Between 1928 and 1939, the first students of the Ethnology Institute (Institut d’ethnologie) in Paris organized numerous ethnographic missions to sub-Saharan Africa. For future professional ethnologists, the experience of a distant field study became an essential element of their training, and provided indispensable preparation for their career. These group expeditions marked an important step in the professionalization of French ethnology, which was established as an academic discipline in 1925.
By assembling explanatory texts and archive documents, this site presents the development of these missions, their results, their methods, their context, as well as their various actors (individuals, associations and institutions). Conceived as a research and popularization tool, it also indexes bibliographical and archival information sources relating to these expeditions and their members, specifying the location of the documents if possible, and even providing access to some full publications.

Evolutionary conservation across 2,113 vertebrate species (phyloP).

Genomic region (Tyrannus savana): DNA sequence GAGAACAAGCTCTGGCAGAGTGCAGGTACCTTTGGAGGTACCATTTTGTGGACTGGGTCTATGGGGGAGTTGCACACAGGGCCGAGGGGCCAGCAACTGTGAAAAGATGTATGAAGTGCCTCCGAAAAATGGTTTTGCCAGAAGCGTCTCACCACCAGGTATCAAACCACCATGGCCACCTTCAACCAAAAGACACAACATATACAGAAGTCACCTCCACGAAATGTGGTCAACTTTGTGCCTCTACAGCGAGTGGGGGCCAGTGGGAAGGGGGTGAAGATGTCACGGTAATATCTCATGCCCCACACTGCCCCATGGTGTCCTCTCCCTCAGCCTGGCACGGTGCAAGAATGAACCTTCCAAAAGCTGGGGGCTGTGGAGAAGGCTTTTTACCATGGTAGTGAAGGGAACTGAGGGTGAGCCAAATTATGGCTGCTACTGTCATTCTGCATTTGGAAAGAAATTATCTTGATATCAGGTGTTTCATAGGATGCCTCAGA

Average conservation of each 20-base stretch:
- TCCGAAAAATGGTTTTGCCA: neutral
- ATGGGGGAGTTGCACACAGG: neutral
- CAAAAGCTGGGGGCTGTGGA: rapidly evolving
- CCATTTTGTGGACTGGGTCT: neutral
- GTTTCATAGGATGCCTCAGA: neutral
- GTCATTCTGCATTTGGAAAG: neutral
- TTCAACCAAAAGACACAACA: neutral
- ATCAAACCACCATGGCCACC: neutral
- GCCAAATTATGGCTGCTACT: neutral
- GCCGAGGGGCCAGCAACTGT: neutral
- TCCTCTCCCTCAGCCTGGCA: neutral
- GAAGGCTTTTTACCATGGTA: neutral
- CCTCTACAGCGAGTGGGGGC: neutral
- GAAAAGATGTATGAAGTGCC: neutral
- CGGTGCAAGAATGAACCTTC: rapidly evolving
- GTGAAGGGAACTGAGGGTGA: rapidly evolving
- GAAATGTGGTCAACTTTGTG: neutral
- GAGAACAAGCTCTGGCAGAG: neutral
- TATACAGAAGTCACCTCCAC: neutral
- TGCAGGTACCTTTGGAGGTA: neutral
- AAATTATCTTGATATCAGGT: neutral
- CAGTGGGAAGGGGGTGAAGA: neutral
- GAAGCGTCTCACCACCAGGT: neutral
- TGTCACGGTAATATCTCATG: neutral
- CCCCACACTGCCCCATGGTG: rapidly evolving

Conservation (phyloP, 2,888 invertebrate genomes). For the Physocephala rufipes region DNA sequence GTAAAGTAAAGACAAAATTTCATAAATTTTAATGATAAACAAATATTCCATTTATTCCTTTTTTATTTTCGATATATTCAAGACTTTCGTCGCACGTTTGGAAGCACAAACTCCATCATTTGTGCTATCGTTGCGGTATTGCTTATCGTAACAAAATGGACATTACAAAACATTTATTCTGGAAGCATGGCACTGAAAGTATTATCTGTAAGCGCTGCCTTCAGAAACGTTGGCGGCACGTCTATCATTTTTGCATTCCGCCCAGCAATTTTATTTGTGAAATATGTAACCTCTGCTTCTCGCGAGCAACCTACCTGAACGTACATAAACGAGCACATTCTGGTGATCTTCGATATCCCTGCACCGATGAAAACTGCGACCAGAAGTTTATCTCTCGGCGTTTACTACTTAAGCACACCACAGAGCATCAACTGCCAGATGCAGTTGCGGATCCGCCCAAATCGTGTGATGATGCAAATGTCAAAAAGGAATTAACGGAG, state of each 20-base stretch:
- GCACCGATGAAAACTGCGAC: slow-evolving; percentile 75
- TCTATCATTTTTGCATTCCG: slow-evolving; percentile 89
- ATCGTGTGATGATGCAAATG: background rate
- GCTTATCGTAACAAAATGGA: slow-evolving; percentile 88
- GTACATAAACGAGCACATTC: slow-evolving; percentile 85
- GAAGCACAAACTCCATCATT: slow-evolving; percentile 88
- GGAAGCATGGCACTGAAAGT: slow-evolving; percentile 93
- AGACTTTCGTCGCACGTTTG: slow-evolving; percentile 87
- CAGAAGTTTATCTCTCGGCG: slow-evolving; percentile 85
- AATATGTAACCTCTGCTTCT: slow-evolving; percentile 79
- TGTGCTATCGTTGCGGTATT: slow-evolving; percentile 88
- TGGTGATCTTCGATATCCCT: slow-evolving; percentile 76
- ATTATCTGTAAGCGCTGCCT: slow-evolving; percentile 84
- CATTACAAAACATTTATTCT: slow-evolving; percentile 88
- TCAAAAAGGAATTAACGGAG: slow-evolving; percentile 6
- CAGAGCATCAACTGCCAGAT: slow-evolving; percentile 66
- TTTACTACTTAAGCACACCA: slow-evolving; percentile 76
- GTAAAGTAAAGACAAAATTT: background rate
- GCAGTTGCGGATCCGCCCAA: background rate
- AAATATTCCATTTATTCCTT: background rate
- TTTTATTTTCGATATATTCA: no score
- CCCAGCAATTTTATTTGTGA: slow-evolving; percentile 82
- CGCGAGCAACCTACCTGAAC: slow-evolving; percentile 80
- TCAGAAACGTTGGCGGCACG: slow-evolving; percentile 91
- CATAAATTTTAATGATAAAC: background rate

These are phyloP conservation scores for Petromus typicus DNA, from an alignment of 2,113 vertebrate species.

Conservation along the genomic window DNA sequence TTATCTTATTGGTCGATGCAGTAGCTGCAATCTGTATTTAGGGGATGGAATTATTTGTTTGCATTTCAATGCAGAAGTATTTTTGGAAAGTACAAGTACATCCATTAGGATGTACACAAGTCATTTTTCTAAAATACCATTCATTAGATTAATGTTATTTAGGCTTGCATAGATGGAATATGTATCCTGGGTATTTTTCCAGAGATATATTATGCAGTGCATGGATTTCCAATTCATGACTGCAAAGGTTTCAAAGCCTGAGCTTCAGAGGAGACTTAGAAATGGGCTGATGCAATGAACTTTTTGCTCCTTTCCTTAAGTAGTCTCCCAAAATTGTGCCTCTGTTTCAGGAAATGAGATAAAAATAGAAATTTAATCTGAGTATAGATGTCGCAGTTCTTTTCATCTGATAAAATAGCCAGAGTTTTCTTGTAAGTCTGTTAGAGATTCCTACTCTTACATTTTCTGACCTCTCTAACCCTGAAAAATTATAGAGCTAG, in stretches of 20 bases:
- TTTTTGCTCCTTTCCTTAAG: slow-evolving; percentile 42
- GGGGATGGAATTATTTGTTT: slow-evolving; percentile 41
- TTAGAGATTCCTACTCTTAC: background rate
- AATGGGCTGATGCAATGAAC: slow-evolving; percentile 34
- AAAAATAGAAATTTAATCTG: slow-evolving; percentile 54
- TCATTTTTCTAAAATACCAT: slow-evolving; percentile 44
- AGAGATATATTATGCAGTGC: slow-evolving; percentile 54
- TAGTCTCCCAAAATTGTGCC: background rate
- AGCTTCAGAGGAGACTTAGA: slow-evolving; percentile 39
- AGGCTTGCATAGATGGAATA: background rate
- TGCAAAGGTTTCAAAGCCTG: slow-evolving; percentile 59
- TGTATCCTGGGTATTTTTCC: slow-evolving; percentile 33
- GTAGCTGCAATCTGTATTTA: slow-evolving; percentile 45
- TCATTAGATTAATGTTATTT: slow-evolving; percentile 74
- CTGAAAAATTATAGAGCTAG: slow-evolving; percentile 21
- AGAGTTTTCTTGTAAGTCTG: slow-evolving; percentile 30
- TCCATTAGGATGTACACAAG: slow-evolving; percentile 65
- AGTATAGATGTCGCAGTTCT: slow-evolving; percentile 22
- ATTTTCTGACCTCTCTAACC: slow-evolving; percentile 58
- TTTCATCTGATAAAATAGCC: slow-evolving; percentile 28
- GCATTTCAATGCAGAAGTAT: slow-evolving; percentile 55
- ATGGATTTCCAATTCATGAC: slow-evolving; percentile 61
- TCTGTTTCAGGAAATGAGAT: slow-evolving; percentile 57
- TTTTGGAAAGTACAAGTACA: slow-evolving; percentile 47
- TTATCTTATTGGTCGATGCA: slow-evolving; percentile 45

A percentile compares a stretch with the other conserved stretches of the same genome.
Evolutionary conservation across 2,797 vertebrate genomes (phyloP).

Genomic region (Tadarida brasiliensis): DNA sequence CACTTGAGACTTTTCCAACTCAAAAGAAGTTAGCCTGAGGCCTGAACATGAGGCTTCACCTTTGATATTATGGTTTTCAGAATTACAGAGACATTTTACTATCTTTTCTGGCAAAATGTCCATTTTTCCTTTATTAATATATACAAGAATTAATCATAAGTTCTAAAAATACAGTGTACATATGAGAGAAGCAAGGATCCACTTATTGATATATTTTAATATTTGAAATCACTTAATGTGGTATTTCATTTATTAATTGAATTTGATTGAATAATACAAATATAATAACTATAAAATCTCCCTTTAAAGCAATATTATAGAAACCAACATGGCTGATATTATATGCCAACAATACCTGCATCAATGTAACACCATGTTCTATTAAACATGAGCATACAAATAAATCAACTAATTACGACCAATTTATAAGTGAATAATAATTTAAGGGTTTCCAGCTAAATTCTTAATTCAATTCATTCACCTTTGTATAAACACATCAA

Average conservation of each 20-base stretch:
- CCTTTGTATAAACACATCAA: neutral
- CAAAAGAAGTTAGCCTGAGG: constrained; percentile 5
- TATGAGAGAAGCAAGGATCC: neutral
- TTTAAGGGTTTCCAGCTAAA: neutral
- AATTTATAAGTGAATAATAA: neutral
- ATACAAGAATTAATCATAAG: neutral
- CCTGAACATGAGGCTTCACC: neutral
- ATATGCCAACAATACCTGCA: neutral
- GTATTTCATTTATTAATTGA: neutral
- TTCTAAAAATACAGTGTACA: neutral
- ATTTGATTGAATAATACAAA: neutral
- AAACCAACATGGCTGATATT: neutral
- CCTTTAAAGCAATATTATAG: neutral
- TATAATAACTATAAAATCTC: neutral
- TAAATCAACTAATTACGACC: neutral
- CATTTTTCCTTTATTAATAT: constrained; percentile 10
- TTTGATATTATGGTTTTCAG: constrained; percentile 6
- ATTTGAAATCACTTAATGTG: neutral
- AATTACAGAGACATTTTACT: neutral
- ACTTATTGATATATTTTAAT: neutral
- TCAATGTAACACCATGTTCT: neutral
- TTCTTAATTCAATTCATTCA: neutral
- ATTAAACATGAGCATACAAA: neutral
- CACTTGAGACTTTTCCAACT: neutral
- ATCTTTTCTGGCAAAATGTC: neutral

Most of the field materials assembled here, including records, notebooks and photographs, are currently conserved by three partner institutions: the Éric-de-Dampierre Library at the Centre for Ethnology and Comparative Sociology (Laboratoire d’ethnologie et de sociologie comparative), the National Library of France (Bibliothèque nationale de France), and the Quai Branly – Jacques Chirac Museum (musée du quai Branly – Jacques Chirac). Although most of these archives have been digitized, the creators of the site are offering an alternative to an exhaustive online collection. For ethical and scientific reasons, they prefer to link, emphasize and shed light on a careful selection of representative documents relating to methods, results and biographies, analyzed here by various specialists.